Ballot measure aims for rooftop garden or solar requirements to reduce urban “heat island” effect
A Denver initiative on the November ballot seeks to sprout more trees, shrubs and even vegetable gardens atop larger buildings across the city, a move that would accelerate a trend that has been embraced by some developers.
But by proposing a mandate on so-called “green roofs” that in some ways would stand as the nation’s most stringent — leapfrogging San Francisco — the local environmental activists behind the Denver Green Roof Initiative could be taking a gamble on Denver voters, observers say.
The tension between the clear environmental benefits of rooftop gardens and an aversion by some voters to wide-ranging government requirements was clear in a recent comment by Denver City Councilwoman Mary Beth Susman.
“You know, I think it would be great if we all had green roofs,” she said last week during a council review of the initiative with its backers and opponents. “They’re so lovely. But the mandate is what worries me. … If you have so much support for it, then why wouldn’t the market just take care of it?”
Initiative 300’s backers say they’re optimistic that voters will see the value in making rooftop gardens a standard feature of most new structures of at least 25,000 square feet in Denver.
“People love the idea. We have all these flat roofs with all this space, and we’re not doing anything with them,” said Denver resident Brandon Rietheimer, the initiative’s campaign manager. “Why aren’t we putting solar or green vegetation up there? … We hear all the time that Denver is an environmentally friendly city, yet we rank 11th for air quality and third for heat islands.”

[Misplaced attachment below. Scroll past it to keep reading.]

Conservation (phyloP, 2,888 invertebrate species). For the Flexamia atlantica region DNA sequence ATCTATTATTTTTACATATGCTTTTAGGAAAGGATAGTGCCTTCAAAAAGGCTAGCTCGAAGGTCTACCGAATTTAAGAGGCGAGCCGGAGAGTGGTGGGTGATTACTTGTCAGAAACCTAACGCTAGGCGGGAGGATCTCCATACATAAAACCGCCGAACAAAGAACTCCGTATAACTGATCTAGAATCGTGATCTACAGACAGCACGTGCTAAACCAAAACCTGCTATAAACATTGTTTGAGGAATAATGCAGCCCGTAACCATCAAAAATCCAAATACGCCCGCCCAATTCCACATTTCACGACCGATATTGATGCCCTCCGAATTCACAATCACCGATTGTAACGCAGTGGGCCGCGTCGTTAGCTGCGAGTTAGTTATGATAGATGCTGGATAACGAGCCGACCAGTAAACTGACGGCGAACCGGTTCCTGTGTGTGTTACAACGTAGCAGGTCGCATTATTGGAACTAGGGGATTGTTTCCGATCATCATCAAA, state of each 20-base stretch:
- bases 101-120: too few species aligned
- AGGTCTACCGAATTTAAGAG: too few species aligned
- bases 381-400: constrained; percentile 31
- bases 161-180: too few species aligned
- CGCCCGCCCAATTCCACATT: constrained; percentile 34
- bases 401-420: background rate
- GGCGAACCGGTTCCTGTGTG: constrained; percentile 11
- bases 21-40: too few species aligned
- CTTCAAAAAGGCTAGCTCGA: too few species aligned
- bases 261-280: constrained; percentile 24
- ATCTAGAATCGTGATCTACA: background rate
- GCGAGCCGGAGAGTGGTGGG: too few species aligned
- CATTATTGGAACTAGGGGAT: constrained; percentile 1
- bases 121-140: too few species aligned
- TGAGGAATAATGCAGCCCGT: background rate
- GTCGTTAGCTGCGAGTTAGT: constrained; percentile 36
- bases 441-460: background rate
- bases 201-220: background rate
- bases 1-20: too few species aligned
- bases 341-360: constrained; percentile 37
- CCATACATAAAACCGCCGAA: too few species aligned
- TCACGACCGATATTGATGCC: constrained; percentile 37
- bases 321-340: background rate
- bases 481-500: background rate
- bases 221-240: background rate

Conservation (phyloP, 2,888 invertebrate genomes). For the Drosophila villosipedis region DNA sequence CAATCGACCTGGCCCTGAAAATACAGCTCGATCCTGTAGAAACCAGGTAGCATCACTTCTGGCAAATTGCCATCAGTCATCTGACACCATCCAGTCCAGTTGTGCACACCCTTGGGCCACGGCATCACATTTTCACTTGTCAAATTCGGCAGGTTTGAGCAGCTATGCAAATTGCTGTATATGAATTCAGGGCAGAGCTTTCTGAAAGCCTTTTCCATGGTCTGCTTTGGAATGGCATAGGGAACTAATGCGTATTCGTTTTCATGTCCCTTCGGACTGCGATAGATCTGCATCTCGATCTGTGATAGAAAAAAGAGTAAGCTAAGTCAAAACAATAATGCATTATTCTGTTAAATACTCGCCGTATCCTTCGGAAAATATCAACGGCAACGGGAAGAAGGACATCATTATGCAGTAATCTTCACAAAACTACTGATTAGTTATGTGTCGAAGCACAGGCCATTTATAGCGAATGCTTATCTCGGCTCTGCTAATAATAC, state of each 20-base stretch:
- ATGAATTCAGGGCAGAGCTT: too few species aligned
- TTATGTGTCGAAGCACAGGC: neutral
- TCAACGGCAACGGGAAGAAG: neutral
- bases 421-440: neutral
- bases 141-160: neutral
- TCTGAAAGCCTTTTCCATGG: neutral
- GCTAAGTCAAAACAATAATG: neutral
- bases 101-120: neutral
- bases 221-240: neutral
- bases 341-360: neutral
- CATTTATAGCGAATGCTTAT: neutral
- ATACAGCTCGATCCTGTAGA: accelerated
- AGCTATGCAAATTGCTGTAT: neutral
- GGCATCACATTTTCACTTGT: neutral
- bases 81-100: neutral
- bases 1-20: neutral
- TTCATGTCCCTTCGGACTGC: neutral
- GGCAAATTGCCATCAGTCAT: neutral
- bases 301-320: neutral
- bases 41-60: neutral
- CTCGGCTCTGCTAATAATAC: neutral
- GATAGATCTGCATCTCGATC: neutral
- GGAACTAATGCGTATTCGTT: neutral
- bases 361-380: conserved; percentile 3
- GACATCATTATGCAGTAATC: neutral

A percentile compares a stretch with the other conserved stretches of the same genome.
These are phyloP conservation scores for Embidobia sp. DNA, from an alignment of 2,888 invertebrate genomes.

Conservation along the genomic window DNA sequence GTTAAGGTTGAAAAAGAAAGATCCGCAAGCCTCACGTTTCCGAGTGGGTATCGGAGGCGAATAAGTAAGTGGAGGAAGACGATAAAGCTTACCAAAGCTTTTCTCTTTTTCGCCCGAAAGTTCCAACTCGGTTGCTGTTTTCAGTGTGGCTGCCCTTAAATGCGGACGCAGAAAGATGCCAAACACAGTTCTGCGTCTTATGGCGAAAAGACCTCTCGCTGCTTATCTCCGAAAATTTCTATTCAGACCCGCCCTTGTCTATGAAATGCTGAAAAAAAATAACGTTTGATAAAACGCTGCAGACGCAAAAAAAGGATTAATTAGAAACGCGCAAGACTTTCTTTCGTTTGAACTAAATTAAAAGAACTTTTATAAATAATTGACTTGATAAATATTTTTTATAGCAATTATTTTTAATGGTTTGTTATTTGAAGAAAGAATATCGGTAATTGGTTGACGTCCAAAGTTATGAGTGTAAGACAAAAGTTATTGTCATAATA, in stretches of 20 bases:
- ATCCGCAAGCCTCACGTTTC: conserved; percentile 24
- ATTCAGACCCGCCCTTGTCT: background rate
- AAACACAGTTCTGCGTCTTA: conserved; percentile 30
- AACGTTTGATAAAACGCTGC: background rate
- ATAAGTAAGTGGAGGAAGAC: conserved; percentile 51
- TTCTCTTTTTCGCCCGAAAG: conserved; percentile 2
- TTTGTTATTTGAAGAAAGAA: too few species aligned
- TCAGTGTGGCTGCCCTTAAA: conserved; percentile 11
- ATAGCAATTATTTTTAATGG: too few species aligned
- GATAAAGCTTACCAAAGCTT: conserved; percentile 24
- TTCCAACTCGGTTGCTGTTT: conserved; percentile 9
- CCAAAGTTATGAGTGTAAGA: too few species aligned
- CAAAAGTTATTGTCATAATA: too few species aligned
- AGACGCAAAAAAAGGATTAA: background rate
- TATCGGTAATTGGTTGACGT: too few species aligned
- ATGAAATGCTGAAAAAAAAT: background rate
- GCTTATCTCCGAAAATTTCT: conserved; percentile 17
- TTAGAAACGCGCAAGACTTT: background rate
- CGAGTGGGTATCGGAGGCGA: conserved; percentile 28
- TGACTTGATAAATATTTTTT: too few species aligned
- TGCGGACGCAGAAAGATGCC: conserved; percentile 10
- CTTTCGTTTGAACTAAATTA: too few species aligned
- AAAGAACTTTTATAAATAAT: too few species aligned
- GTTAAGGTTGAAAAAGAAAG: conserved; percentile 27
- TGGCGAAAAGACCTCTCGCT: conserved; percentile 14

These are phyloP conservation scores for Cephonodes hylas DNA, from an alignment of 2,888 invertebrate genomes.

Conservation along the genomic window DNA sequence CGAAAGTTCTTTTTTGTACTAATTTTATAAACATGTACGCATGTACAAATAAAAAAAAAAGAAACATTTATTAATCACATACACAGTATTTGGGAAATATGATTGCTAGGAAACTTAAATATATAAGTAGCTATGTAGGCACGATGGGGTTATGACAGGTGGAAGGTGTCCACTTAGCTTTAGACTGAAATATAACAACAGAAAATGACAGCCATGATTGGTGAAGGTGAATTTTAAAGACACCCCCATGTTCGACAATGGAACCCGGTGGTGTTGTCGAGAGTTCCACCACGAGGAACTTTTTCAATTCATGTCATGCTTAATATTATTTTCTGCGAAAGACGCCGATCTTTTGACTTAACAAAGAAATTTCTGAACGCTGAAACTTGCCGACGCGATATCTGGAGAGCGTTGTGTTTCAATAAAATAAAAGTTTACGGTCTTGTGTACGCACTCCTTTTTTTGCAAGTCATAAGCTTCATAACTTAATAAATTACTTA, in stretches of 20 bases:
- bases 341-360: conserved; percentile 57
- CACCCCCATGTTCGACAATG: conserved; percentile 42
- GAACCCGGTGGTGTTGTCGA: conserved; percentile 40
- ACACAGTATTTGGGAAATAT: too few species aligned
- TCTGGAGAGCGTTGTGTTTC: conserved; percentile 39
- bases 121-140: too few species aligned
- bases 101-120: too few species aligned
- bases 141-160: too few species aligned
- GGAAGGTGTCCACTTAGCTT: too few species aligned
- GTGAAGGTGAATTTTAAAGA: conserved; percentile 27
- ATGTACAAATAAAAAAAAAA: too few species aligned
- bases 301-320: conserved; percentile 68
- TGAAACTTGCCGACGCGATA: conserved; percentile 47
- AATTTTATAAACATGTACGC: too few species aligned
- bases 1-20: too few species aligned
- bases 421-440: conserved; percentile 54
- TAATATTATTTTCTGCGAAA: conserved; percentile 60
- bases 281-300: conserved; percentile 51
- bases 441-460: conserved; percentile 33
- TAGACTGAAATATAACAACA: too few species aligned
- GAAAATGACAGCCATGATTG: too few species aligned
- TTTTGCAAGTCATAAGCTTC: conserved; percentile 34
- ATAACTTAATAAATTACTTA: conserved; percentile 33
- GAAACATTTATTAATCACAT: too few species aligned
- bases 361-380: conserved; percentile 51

Their goal, in part, is to address Denver’s status in a 2014 study by Climate Central, a scientific advocacy group, of having the third-greatest urban “heat island” effect produced by all the radiating rooftops and pavements. Only Las Vegas and Albuquerque ranked higher.
Builders could also incorporate solar panels to offset some of the initiative’s rooftop garden coverage requirements, which would start at 20 percent of the roof area and ratchet up to 60 percent, depending on the structure’s total square footage and type. Residential buildings of four stories or less would be exempt.
City officials would have discretion to grant exceptions — although a building’s owner would have to pay an opt-out fee based on what would be spent to build a green roof.